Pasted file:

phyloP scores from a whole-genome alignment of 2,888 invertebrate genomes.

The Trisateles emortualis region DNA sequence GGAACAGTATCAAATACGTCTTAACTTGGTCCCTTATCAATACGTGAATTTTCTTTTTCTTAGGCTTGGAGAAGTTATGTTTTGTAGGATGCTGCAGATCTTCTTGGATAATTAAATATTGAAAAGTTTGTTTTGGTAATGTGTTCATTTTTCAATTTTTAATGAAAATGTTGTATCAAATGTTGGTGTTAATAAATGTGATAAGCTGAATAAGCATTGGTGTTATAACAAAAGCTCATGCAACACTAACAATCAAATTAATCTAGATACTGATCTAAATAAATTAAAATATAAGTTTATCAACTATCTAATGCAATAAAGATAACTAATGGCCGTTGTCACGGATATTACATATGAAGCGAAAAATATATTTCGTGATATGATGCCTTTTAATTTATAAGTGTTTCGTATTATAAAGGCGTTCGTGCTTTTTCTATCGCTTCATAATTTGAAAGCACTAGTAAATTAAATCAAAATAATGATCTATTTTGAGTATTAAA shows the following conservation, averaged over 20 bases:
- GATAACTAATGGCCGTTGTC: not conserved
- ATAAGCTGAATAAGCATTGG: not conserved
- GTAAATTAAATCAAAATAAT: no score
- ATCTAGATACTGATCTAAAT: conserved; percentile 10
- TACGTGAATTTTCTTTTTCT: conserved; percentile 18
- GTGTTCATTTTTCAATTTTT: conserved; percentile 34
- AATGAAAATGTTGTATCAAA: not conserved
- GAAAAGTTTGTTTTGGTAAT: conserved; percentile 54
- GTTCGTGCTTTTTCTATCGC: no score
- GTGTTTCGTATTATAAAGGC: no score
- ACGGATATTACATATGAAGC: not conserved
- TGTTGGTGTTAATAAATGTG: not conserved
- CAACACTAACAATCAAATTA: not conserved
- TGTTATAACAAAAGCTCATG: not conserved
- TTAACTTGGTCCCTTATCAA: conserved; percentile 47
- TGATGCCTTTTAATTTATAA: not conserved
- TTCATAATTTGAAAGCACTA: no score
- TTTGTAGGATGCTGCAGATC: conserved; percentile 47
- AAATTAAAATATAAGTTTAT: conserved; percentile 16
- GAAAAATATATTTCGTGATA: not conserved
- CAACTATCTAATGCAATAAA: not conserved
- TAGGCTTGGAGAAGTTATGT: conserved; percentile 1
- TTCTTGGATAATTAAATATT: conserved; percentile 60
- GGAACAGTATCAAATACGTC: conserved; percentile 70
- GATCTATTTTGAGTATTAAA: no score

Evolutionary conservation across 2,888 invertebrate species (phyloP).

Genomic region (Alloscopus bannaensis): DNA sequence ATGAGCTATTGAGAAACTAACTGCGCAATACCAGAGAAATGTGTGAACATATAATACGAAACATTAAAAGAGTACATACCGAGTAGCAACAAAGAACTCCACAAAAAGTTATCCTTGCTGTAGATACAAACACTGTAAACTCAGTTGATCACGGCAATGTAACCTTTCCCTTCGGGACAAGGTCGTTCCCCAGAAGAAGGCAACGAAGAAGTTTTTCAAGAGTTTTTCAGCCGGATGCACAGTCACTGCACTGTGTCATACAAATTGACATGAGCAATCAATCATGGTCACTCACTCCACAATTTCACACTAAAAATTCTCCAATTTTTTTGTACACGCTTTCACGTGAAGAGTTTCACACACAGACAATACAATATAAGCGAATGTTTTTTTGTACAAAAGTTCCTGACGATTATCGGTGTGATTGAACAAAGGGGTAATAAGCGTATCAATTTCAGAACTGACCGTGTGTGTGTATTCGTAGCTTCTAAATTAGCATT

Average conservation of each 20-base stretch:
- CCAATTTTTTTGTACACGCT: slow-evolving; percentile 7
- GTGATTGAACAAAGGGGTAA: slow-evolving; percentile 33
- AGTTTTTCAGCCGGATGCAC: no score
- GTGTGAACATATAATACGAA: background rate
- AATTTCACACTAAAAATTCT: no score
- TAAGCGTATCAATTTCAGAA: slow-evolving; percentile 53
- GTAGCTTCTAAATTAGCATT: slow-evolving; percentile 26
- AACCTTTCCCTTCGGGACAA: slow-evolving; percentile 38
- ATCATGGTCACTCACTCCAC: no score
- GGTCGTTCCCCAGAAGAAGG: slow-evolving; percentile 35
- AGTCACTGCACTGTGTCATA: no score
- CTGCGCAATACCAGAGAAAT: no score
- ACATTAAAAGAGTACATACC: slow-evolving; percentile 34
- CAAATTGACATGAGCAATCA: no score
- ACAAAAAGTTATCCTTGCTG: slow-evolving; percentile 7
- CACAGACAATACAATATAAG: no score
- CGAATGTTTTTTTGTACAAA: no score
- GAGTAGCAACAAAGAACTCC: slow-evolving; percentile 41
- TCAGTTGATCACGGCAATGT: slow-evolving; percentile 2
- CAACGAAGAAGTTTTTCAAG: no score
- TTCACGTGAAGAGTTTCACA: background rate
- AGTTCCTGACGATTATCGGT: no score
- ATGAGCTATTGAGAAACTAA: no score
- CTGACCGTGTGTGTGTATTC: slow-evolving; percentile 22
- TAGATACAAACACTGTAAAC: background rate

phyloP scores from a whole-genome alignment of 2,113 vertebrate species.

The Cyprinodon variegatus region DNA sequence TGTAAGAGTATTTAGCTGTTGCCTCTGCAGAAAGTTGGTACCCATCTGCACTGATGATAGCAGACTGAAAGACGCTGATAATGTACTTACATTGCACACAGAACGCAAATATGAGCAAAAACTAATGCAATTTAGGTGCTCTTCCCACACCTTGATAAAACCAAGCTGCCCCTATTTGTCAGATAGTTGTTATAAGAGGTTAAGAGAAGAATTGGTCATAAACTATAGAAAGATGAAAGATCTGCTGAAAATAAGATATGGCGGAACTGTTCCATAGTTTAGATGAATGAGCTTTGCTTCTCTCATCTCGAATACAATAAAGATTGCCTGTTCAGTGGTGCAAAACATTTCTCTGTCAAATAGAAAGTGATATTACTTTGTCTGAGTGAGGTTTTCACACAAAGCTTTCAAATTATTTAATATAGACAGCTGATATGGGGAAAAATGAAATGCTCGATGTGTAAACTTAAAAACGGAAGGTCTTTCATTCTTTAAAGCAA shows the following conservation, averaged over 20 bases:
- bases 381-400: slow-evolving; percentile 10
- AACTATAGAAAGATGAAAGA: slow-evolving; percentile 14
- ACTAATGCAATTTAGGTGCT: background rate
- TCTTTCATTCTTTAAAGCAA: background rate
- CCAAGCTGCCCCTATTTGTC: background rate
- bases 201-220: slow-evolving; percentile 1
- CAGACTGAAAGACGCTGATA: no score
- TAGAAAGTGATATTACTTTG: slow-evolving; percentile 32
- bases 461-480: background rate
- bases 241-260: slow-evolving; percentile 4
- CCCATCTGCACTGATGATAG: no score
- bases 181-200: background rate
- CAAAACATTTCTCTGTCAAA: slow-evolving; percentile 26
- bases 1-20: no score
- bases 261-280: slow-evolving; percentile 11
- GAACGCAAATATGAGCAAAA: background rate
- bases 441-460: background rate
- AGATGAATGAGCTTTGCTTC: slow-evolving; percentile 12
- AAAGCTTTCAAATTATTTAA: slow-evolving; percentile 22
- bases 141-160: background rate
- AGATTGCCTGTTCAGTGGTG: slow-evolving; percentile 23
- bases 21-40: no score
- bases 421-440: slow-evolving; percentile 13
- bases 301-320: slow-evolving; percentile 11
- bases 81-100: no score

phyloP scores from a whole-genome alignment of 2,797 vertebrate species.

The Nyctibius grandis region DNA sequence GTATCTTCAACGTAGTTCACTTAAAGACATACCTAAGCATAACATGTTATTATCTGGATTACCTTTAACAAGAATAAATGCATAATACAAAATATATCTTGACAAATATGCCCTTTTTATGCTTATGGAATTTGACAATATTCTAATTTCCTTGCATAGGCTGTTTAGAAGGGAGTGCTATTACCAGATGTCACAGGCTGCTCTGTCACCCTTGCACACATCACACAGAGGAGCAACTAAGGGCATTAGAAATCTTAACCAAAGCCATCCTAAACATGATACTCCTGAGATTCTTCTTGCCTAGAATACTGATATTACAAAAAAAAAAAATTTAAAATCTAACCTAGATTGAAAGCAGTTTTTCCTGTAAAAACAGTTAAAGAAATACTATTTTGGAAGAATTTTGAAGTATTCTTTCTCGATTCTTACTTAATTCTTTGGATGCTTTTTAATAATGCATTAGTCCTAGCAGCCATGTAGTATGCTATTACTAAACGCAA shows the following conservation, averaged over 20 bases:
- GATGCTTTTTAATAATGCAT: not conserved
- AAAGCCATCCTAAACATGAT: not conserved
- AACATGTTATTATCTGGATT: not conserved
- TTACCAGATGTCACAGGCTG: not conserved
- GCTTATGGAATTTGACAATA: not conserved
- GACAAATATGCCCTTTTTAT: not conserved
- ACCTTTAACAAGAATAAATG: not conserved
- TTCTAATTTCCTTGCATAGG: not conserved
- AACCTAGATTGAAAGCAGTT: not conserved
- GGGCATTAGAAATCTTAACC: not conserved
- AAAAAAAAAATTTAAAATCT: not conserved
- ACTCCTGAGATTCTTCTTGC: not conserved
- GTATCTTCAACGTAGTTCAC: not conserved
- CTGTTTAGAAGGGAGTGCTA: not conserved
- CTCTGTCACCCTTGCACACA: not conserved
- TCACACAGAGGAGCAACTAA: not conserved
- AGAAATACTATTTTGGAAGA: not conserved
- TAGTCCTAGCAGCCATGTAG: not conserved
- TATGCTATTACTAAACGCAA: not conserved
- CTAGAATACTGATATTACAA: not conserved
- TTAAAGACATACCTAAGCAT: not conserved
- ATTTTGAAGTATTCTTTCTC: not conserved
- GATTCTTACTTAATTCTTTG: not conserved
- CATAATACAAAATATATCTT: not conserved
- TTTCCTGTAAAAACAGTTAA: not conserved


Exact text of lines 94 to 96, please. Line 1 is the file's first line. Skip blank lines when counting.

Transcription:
- GGGCATTAGAAATCTTAACC: not conserved
- AAAAAAAAAATTTAAAATCT: not conserved
- ACTCCTGAGATTCTTCTTGC: not conserved